The initial response to COVID-19 by many organisations was – quite rightly – based on good will. Things moved so quickly that decision-making between suppliers and clients was extremely reactive and often relied on good faith; normal processes and governance often fell by the wayside. That has been the right response - both to keep people safe, and to keep things working in the short term. Infrastructure and real estate assets have been able to demonstrate fantastic resilience in the face of these unprecedented conditions.
Now, though, people are starting to come up for air, and coming out of the immediate crisis response phase into a reconfigure phase. In the coming months many organisations will face difficult conversations about agreements made during this period, but taking a few simple steps will help to mitigate these, and avoid financial liabilities and disputes.
Most organisations will need to consider three areas – tasks they don’t need doing anymore and which they have asked their suppliers to stop; new or additional tasks that they have commissioned; and tasks that suppliers have been unable to perform during the COVID-19 situation.
Capturing both new and – retrospectively – older decisions is crucial. Organisations’ biggest pitfall will be poor record keeping while things are so fast moving. For each decision, the aim should be to record whatever message was given to suppliers in terms of the changes required, the date this was communicated and who it was communicated to. Without records, it will be difficult to remember who said what three weeks ago, let alone in three months’ time.
If possible, it’s important to also record what would have happened had you been acting in accordance with the contract, instead of in a crisis. If necessary, you can then explain what happened and why it deviated from the norm.
Normally, for instance, most contracts will include ‘contract change notices’. These are generally several pages long, need to be seen by lawyers on both sides, and signed by the correct people. In reality, few people have been doing the ‘right’ contracted thing – or if the right thing has been done, it might have been done by the wrong person. Keeping records of what happened and why will be the best way to help things get back to normal.
Plan for all eventualities
One of the best ways to start to regain control is to plan for the coming weeks and months. This is not just for ‘business as usual’, either – organisations should also focus on planning for the end of the lock down and for the possibility of a secondary wave of COVID-19 cases later in the year.
One of the biggest mistakes people are making is not communicating with their suppliers about what they’re doing and their intentions. It’s a good idea to sit down with suppliers and agree a plan for the next few months.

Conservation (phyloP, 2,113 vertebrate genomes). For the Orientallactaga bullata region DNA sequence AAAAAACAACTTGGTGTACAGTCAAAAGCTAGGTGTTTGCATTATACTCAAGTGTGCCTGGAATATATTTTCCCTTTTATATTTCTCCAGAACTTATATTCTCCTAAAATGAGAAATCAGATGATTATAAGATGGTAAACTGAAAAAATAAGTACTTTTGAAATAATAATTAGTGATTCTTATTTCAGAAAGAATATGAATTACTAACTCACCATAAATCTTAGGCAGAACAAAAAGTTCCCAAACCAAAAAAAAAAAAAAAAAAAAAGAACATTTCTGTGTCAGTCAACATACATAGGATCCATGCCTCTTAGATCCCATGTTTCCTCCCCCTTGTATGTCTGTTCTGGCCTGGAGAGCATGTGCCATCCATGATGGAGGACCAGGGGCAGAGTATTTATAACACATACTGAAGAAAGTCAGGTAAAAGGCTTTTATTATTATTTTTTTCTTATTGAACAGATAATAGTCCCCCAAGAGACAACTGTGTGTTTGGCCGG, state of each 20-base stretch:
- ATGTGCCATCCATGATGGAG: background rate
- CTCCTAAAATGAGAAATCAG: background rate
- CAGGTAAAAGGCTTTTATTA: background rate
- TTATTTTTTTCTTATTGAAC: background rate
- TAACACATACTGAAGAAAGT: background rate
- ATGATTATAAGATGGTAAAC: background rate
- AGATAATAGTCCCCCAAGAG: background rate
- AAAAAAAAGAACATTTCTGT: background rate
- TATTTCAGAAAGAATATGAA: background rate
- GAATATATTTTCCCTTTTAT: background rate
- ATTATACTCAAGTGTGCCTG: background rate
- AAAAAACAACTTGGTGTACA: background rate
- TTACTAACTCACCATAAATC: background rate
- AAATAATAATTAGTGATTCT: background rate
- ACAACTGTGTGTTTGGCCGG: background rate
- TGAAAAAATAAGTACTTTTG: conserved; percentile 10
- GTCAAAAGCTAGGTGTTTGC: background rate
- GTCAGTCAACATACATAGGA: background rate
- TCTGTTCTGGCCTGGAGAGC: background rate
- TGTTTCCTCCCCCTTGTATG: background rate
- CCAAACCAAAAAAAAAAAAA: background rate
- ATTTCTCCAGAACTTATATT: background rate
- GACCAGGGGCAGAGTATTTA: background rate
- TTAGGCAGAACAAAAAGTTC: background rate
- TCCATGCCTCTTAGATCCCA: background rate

Consider what’s been stopped, as well as what’s still going
If businesses are stopping activity now, how will they ramp it back up? What process should be followed to restart projects and programmes, and what are credible timelines for doing so? Similarly, how will parties deal with the delays and identify new tasks once people are back at work?
In some instances, this will be a case of putting the correct processes in place. Retailers, for instance, whose store cleaning and maintenance programmes have stopped during lockdown, will need to have a plan in place that covers restarting and what to prioritise.
In other cases, organisations might need to think carefully about whether they continue to pay suppliers as the longer term consequences may outway any short term savings. For example if a supplier ceases trading due to the crisis, once the lock down is over you will face having to either provide the service yourself or find another supplier at short notice. It might make more sense and be less expensive in the long run to pay the supplier for the service even while you are not receiving it. That way, you ensure there will be a supplier available once the lock down is over. A good example might be a catering company providing school meals.
Be as transparent as possible
Many areas of potential dispute can be avoided simply by being transparent. An office-based firm may have pledged to continue paying its cleaning company as a commitment to the relationship, to ensure it can survive the lockdown. But the cleaning company has also furloughed its staff, meaning its costs are far lower. Should the cleaning company offer their client a discount during lockdown? Should ‘over payments’ now be reflected in discounts later? Contractually they don’t have to, but a transparent conversation may help both organisations come to a satisfactory conclusion with optimal long term outcomes for both.
Nobody wants to be perceived as approaching these issues in an overly commercial or mercenary way during such a difficult time. But as the situation evolves, there’s a difference between introducing transparency to a situation and acting unilaterally in your own immediate interests. Having a discussion around terms and payments isn’t unreasonable. Even if the conclusion is still that the office-based firm should pay their cleaning company, at least it knows why and what for and will do so within agreed parameters.
Be flexible around governance
The governance mechanisms and processes for agreeing these things is going to change. Previously, it would have needed a specific group of people meeting. Now, it will need to be done online, via email, and through deputising to other people. Even something as simple as keeping minutes of a meeting – which might now mean recording video calls – will need to change. A flexible, transparent and in some cases imaginative approach will be needed as companies continue to deal with the upheaval the coming weeks will bring.